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Resettling in Their Brave New World

In 2010, up to 80,000 refugees—victims of war and persecution in their homelands—will be invited by the United States government to come to the U.S. to replant their lives.

Many of them have fled political oppression, religious discrimination, ethnic warfare, even genocide. Often they come directly from a primitive refugee camp where they’ve waited in limbo for years. To return home could mean imprisonment, torture or death.

For many, when they step off the plane in America, it’s as if they’ve landed on a different planet. Walking into their American apartment for the first time, refugees enter a world of bewilderment … electric light switches, flushing toilets, microwave ovens and other things they’ve never encountered.

And so begins a great learning adventure. What refugees need is someone to be their friend, their guide in this confusing new world; someone who’s prepared to learn from them as well as teach them; someone with a heart of gold, yes—but also someone who understands the complexities of refugee resettlement.

“The local church is the perfect match for refugee resettlement,” says Dan Kosten, director of World Relief’s refugee work in 11 states, “because the local church is commissioned by Christ Himself to carry out His work in the world and offers refugees what they need the most to adapt successfully—that is, community in which relationships can be restored.”

Refugees, Kosten explains, typically go through three distinct phases after arriving in America:

The Honeymoon
The first few weeks is usually characterized by unrealistic expectations. Many refugees believe the stories they’ve heard in the camps about America being the Promised Land. They expect to find a well-paying job quickly and live the good life. But soon they realize things don’t happen that easily. They begin to feel isolated and alienated from the new culture they’re surrounded by. They’re struck by the realization of all that has been lost. The honeymoon is over.

The Reality Check
Next, reality sets in. Refugees look for a job, often minimum wage, janitorial or fast-food type work, even though they might have been skilled workers, teachers or doctors in their homeland. They sink or swim on their ability to speak English. And parents get frustrated when their children pick up the language and adapt to the culture more quickly than they do. Some refugees want to go back home.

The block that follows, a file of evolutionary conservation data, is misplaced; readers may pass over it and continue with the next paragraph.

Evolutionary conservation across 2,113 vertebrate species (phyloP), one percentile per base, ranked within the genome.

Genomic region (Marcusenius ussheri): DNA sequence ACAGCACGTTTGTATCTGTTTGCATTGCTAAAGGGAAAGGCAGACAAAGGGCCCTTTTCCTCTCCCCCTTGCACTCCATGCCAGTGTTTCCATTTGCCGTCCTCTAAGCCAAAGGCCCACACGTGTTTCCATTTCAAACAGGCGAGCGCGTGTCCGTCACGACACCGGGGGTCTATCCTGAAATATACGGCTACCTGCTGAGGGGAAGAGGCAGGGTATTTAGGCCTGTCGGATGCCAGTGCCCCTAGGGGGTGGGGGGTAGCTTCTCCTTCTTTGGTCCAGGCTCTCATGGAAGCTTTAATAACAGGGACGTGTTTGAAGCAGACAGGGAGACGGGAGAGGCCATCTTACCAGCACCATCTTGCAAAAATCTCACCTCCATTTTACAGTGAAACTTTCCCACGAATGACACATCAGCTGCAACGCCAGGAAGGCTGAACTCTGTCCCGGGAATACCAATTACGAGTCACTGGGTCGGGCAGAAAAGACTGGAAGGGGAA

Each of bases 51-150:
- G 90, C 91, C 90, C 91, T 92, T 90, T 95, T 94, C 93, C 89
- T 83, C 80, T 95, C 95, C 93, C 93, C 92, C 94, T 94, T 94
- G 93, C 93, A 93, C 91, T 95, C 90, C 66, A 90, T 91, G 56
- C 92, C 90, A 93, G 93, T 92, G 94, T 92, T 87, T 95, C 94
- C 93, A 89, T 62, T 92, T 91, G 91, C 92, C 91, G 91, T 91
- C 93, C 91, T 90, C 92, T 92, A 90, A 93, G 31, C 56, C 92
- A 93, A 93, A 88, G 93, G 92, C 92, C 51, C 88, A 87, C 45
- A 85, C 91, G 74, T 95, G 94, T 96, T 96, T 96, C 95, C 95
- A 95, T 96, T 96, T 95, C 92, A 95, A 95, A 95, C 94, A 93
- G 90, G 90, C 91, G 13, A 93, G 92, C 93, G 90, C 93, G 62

The 5-Year Milestone

This is the critical final phase. By now, most refugees have made most of the major adjustments. If they are disappointed, they usually transfer their hopes and dreams to their children.

Knowing how to guide refugees through these traumatic stages in the resettlement process is more than just a wing and a prayer. Successful transition requires strategy. “Jesus’ own strategy is the most effective response,” Kosten says.

According to Kosten, Christ’s blueprint for refugee resettlement is found in the biblical story of the Good Samaritan (Luke 10). Most of us are familiar with the story—a man is robbed and beaten, a couple of religious wimps pass by without helping, and then the good guy stops to assist the half-dead stranger.

World Relief—which has resettled more than 220,000 refugees in the U.S. over the past 30 years—has compiled a “Good Neighbor Guide” to help equip its volunteers, based on four principles in Jesus’ parable:

Principle #1: Temporary Assistance Versus Adoption

The Good Samaritan interrupted his journey long enough to help a stranger in desperate need. World Relief, likewise, views the resettlement process as temporary assistance—typically 30 to 90 days. Once the injured man’s immediate, urgent needs were met, the Good Samaritan tapped into available community resources—in this case, the innkeeper. The mistake some well-meaning people make, Kosten says, is that they try to adopt the refugee family, acting like an overly protective parent. That, Kosten maintains, creates dependency instead of the desired goal: self-sufficiency. And such a heavy commitment can quickly lead to burn-out, leaving the would-be Good Samaritan physically and emotionally drained.

Principle #2: Replanting Lives

Just as the Good Samaritan bandaged the victim’s wounds and then went on his way, so refugees must be allowed to replant their own lives without constantly leaning on others. Refugees are survivors. They’ve already overcome incredible challenges. Ultimately, they’re responsible for their own lives—and they can handle it. They just need someone to show them how to catch the bus, shop for groceries and what to do at the doctor’s office. Show them how—and then they go!

Principle #3: Community
There’s no place for Lone Rangers in refugee resettlement. The Good Samaritan took the victim to an inn—the hub of the local community—where he knew the man would get the support he needed. Likewise, refugees can access a wide variety of community resources such as support groups, health clinics, job services and ESL classes. World Relief builds relationships within the community—and then the refugees make their own way.

Principle #4: Friendship
Refugees crave meaningful friendships. The Good Samaritan did more than just the bare minimum; he went the extra mile and showed genuine compassion and friendship.

So the goal of refugee resettlement is to help refugees get on their feet and thrive in America, without creating dependence. Their ability to support themselves, make their own choices and ultimately contribute to their community is in everyone’s best interest.

It’s life-changing for everyone. In the words of one volunteer: “I thought I would change them … in the end, they changed me.”



Anonymous commented…

Is this an old article? It begins by saying "In 2010" and speaks of it as though it were this year or still future.

Meaghan Smith


Meaghan Smith commented…

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